One of the more interesting moments of the 2008 presidential campaign came when Politico revealed that the Republican National Committee had spent over $150,000 on clothes and accessories from luxury stores for Vice Presidential nominee Sarah Palin and her family. The high-end shopping spree conflicted with Palin’s image of a modest hockey mom. When confronted with the news, a campaign spokesperson replied, “It was always the intent that the clothing go to a charitable purpose after the campaign.”
But in an online-only companion piece to his big new profile of the former Alaska governor, Vanity Fair’s Michael Gross reports that internal emails and other records reveal that this claim and others about the fate of the clothes were false:
The records of those purchases also reveal that Palin’s later claims — that “we had three days of using clothes that the R.N.C. purchased” (at the Republican National Convention) and that she understood the clothes to have been “loaned to us during the convention” — were completely false. So was the spin of Palin’s campaign spokesperson, who stated on October 22 that “it was always the intent that the clothing go to a charitable purpose after the campaign.” On October 23, in a previously unpublished e-mail (quoted below), Palin wrote that she had no idea the clothes would eventually need to be returned, and suggested that she believed the items were being given to her and her family as gifts.
There was at least one other incident in which the campaign misrepresented purchases for Palin. The day before daughter Bristol’s birthday, Palin aides exchanged emails about buying her a birthday present, with one saying they had “picked up a few dress options at saks during the event today.” That staffer charged $1,312.94 at Saks 5th Avenue in Cincinnati the same day. However, that charge was later mislabeled “as if it were made not for Bristol but for the candidate’s appearance on Saturday Night Live. (The memo line reads ‘Clothes-SNL.’).”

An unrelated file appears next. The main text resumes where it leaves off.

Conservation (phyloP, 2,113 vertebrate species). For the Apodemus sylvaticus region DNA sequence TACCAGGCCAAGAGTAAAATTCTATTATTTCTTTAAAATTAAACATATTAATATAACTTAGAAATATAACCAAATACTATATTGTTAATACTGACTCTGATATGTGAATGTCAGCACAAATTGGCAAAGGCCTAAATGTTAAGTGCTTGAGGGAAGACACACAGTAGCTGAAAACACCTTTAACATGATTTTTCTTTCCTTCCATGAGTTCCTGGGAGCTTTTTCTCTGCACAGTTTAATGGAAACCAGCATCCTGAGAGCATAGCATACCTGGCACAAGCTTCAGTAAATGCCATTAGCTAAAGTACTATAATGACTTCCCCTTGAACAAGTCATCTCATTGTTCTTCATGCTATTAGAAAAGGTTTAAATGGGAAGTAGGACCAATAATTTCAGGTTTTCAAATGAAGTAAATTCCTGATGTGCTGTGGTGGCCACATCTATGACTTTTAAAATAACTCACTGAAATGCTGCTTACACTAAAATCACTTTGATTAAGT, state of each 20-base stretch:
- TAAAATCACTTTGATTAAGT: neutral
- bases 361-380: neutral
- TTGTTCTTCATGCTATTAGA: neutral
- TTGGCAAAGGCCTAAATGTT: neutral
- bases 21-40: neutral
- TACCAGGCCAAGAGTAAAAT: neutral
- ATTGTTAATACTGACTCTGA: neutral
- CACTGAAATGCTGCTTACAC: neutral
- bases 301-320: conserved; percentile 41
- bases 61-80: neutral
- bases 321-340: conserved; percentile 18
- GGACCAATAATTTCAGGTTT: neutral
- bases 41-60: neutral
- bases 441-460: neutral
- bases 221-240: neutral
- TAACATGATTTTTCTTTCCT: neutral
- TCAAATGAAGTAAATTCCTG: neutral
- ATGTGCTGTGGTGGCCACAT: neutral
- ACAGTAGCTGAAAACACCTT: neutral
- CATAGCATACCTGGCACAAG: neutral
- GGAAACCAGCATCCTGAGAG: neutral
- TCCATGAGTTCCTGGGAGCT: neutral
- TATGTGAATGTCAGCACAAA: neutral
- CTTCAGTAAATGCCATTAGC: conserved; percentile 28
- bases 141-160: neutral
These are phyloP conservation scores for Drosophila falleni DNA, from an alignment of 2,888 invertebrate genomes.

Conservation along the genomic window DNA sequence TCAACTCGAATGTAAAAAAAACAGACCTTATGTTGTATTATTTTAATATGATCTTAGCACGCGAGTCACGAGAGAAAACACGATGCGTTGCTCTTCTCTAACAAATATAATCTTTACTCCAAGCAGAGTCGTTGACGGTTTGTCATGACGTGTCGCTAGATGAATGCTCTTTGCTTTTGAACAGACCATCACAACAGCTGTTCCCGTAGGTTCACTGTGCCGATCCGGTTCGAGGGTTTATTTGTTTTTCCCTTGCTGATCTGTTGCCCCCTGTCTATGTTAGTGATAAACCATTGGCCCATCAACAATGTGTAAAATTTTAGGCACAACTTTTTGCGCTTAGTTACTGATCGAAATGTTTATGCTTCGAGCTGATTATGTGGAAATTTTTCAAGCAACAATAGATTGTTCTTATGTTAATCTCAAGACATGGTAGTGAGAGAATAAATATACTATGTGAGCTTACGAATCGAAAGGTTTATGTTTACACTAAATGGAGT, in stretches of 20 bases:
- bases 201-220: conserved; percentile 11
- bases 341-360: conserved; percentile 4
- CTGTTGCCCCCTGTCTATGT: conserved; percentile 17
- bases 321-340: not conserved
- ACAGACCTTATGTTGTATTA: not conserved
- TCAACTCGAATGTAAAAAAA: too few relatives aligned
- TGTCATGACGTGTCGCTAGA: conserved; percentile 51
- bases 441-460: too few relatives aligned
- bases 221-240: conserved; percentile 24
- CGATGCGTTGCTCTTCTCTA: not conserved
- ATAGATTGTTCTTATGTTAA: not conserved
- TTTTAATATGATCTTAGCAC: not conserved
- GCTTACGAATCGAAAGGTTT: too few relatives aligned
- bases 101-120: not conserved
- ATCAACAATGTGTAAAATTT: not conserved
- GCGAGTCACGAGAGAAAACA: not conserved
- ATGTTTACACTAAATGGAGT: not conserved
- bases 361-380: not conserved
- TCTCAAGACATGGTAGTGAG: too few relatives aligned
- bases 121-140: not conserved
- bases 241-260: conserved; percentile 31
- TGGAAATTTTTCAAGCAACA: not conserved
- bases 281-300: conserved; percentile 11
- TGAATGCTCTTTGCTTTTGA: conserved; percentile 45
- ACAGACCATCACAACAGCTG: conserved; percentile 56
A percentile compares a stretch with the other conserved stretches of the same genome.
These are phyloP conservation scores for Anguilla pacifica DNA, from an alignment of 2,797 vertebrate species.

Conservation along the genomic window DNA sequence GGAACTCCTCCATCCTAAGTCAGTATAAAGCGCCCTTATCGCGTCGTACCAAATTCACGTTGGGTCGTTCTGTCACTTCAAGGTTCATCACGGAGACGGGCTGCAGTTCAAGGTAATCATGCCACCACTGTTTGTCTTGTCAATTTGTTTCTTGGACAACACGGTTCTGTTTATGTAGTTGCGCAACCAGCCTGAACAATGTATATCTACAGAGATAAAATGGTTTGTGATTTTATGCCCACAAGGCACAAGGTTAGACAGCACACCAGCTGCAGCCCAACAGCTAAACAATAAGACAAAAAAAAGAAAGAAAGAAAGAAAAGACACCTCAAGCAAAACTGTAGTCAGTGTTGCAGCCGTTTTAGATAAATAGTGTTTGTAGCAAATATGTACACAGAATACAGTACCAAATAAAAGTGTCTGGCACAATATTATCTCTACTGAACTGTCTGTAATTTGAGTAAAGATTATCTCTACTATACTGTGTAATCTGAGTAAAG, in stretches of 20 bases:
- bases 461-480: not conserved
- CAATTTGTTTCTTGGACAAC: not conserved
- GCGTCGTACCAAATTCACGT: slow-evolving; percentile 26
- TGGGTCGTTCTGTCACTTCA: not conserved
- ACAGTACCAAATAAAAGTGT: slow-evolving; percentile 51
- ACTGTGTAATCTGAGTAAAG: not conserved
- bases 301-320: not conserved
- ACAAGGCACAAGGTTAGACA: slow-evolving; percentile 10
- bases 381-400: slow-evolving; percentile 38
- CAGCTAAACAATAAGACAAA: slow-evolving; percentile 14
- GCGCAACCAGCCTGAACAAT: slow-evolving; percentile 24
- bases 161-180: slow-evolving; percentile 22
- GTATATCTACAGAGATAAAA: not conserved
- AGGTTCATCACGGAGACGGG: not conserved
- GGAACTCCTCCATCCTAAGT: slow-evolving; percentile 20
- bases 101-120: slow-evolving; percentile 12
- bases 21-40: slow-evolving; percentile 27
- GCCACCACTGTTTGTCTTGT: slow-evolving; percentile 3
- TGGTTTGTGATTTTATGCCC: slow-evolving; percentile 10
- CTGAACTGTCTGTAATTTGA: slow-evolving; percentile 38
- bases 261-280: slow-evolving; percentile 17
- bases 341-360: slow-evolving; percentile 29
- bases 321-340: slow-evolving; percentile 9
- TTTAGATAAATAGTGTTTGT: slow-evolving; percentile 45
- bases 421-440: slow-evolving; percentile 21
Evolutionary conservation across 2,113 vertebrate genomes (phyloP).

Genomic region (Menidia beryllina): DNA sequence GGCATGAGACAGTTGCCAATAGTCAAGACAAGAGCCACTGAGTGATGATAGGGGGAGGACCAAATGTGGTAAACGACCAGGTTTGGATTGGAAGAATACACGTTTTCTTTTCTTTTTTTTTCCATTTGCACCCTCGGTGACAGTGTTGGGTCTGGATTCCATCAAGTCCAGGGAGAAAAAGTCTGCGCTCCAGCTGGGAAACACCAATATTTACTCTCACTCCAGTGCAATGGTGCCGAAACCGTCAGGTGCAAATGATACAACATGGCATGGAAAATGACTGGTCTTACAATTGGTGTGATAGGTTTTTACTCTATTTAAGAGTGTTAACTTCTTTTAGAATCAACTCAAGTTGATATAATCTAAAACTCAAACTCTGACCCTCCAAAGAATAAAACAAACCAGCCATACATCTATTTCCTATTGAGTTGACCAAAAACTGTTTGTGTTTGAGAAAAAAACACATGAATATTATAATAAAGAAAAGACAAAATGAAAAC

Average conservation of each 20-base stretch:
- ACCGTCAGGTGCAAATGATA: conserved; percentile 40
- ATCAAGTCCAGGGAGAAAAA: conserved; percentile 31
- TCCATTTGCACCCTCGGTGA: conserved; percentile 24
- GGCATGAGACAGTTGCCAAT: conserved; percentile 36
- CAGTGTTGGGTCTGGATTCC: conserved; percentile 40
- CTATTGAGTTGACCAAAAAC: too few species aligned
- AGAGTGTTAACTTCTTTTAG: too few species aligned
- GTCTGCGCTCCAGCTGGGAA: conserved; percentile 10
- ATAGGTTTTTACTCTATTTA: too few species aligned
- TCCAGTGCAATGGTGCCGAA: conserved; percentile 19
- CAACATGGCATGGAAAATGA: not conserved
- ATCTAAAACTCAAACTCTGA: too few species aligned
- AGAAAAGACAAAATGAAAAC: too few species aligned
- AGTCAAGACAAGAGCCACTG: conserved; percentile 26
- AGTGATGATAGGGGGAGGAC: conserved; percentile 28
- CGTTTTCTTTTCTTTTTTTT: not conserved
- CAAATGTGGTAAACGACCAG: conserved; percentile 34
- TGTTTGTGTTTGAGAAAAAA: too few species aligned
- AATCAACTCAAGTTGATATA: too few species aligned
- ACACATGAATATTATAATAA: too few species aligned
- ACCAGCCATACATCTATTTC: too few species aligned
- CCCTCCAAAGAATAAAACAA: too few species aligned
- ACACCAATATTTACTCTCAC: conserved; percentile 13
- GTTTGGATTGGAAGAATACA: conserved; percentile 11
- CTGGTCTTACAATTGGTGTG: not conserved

Yet, the spending continued. Throughout October, Palin staffers bought more than $9,000 worth of items for Palin and her family that “would seem to stretch the boundaries of what constitutes a legitimate campaign expense,” including a jersey for Palin’s daughter Piper, a $316.94 pair of Bose headphones, “Intimates” and “Workout Clothes,” and a “Jewelry case.”
At first, Palin was wary of accepting the new clothes, writing of a $3,500 jacket, “I don’t spend that much money on my clothes in a year.” However, Palin “grew accustomed to the privilege of a designer wardrobe — not only for herself but also for her family,” and tired to hold onto some of the items when the campaign eventually made good on its promise to donate them. When an aide came to Alaska to collect the wardrobe, she said, “all of a sudden, [Palin] couldn’t find stuff.” Indeed, as ThinkProgress has noted, Palin seems to appreciate the finer things, requiring that for speaking engagements, she be treated with chaffered SUVs, first class airfare or private jets, and “deluxe” hotel suites.